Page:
“Thus this remarkable system depended for its growth on a double bluff or deception. On the one hand the labouring classes accepted from ignorance or powerlessness, or were compelled, persuaded, or cajoled by custom, convention, authority, and the well-established order of Society into accepting, a situation in which they could call their own very little of the cake that they and Nature and the capitalists were co-operating to produce. And on the other hand the capitalist classes were allowed to call the best part of the cake theirs and were theoretically free to consume it, on the tacit underlying condition that they consumed very little of it in practice. The duty of "saving" became nine-tenths of virtue and the growth of the cake the object of true religion. There grew round the non-consumption of the cake all those instincts of puritanism which in other ages has withdrawn itself from the world and has neglected the arts of production as well as those of enjoyment. And so the cake increased; but to what end was not clearly contemplated. Individuals would be exhorted not so much to abstain as to defer, and to cultivate the pleasures of security and anticipation. Saving was for old age or for your children; but this was only in theory,—the virtue of the cake was that it was never to be consumed, neither by you nor by your children after you.”
The cake is real.
“As lately as 1890 Europe had a population three times that of North and South America added together”
When talking of rhetoric and the art of argument, Keynes offers this interesting bit of insight:
“A moment often arrives when substantial victory is yours if by some slight appearance of a concession you can save the face of the opposition or conciliate them by a restatement of your proposal helpful to them and not injurious to anything essential to yourself.”
I just found it interesting.
 “In fact, here, as elsewhere, political considerations cut disastrously across economic. In a régime of Free Trade and free economic intercourse it would be of little consequence that iron lay on one side of a political frontier, and labor, coal, and blast furnaces on the other. But as it is, men have devised ways to impoverish themselves and one another; and prefer collective animosities to individual happiness”
Also, billions are referred to by Keynes as ‘milliards’. Nice

Well that’s pretty much all I have to say. Has anyone else read this, and if so, what were your thoughts?

Marriage Should Be Based On Love, Not Procreation: A Rant

The opinion section of my local newspaper, The Courier, has been heating up a lot lately with arguments regarding marriage equality. One post in particular set my argumentative mind a flurry, so I penned the below response. It didn’t make it into the Letters to the Editor section (there seems to have been a plethora of responses printed, so I am using that excuse to explain why mine slipped through the gaps), so I figured I’d post it here, with a couple of annotations:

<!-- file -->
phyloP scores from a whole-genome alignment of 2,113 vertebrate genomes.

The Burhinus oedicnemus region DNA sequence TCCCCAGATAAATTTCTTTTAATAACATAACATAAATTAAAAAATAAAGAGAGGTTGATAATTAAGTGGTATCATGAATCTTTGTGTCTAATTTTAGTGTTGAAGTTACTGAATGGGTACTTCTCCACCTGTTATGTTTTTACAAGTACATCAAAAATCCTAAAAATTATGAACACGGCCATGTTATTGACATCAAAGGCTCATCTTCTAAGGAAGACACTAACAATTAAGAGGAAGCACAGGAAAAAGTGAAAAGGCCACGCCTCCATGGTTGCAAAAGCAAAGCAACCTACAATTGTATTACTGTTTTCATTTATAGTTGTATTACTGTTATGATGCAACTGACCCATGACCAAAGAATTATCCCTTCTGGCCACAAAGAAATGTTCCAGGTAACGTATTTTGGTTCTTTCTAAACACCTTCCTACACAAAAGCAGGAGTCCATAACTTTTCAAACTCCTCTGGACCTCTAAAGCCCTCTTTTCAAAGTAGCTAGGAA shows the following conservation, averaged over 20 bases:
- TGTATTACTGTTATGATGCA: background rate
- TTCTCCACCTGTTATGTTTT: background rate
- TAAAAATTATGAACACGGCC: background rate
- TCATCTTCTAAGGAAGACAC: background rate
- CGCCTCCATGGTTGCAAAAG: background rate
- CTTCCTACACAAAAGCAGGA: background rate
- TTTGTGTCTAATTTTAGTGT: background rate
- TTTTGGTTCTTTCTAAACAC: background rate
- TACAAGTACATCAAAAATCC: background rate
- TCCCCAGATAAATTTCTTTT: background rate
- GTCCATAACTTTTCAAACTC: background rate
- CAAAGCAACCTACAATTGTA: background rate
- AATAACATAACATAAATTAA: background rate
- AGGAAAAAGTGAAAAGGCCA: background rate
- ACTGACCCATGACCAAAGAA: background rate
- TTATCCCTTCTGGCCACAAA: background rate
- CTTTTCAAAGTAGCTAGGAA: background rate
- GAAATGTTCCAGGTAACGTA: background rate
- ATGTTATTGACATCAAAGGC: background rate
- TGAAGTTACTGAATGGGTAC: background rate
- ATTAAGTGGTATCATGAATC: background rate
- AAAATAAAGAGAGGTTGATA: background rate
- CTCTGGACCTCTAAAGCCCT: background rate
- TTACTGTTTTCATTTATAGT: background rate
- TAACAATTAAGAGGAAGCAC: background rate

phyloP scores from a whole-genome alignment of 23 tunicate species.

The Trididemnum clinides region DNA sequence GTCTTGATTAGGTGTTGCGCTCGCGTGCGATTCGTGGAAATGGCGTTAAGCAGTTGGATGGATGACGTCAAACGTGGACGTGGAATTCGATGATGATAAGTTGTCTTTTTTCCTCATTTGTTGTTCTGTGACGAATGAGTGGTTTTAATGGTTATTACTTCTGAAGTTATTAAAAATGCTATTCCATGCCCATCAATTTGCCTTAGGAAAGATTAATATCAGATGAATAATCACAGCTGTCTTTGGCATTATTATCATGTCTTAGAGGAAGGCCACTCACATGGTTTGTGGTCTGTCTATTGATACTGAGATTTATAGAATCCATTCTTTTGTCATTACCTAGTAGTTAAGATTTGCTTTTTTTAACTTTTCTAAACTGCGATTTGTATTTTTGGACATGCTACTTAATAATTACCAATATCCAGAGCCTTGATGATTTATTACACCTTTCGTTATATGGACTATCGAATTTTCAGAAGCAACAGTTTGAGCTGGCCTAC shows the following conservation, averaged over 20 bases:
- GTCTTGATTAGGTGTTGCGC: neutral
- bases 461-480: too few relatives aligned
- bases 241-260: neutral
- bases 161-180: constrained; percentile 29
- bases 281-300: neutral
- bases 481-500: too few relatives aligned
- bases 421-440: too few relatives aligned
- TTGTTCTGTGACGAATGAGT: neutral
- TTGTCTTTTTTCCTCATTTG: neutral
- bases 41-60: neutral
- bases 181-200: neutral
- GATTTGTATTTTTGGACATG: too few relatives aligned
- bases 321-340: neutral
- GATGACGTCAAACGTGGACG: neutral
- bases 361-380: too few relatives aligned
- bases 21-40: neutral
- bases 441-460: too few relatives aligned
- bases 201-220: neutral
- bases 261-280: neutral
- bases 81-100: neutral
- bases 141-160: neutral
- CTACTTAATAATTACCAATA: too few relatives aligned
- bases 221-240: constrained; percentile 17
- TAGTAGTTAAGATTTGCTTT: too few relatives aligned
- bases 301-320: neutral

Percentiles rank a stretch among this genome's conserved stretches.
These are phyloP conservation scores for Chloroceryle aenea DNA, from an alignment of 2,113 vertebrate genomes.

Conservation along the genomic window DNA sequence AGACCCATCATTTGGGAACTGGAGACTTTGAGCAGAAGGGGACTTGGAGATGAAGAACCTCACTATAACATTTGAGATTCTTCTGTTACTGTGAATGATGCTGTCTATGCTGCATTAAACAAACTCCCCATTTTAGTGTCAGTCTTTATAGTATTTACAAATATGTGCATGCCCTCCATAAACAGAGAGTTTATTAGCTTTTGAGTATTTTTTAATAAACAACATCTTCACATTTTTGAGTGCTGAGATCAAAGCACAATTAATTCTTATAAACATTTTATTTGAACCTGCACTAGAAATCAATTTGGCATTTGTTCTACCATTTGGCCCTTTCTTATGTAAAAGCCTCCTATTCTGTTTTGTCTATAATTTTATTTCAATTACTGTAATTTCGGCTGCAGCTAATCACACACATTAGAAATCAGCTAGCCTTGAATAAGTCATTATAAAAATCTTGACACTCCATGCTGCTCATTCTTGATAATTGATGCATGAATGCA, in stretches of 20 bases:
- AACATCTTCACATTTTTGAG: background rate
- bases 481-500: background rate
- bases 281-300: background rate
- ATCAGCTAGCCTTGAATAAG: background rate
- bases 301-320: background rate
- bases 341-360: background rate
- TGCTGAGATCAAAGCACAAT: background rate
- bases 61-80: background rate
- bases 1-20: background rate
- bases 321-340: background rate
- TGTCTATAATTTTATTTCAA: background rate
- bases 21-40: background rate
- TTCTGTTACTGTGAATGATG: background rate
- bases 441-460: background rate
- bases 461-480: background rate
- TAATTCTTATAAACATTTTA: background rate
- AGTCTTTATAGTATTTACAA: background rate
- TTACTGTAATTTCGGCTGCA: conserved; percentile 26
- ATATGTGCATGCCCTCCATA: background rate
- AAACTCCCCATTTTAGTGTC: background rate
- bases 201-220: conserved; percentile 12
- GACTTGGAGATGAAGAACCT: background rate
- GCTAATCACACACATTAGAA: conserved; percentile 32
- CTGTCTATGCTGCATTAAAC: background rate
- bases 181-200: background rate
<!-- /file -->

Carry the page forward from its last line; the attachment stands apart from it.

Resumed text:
I write in reply to Father Bernard McGrath’s letter (Misguided Sympathies Destroying Marriages), in which he tries to define marriage based on the ability to procreate alone.
 The author states that marriage is a personal and public institution for the good of society, and I agree with him. He then goes on to explain exactly why same sex partnerships should be excluded from this institution, and why he believes this is a fair outcome. This is where our views diverge.
 Father Bernard’s arguments start to get tenuous very early on.
First he states that marriage is a law of nature, separate from religious and state laws, failing perhaps to realise that same sex relationships are likewise a part of nature. He goes on to highlight the procreative nature of marriage, in that it is intended for the creation of babies, but then seeks to give a pass to those who are unwilling to reproduce, by asserting that they ‘give witness’ to what he believes to be the ultimate purpose of marriage; again procreation.
 [Note:I believe that this witnessing he refers to is simply the fact that married couples have sex. Why he doesn’t believe that same sex couple ‘witness’ in a very similar way is again left unanswered]
 Now I don’t come to this argument devoid of my own views and beliefs; I am an atheist to the bone, and a happily married man. However I would argue that rather than basing the institution of marriage (something the Father and I both believe to be for the good of society) on the mere act of procreation, we should instead focus on what makes marriage, and the union it represents, truly important to our society: love.
 I married my wife not so that we could procreate (after all, we had successfully achieved this prior), but rather because I love her with all my heart, and wish to spend the rest of my life with her. This is the form of love and devotion that I believe we as a society should celebrate with the title of marriage; not just the act of procreation. After all, many people choose not to procreate, and many more still are unable to procreate. I would challenge Father Bernard to explain to me how a married same sex couple adopting a child would be functionally any different than an infertile married couple adopting one of their own.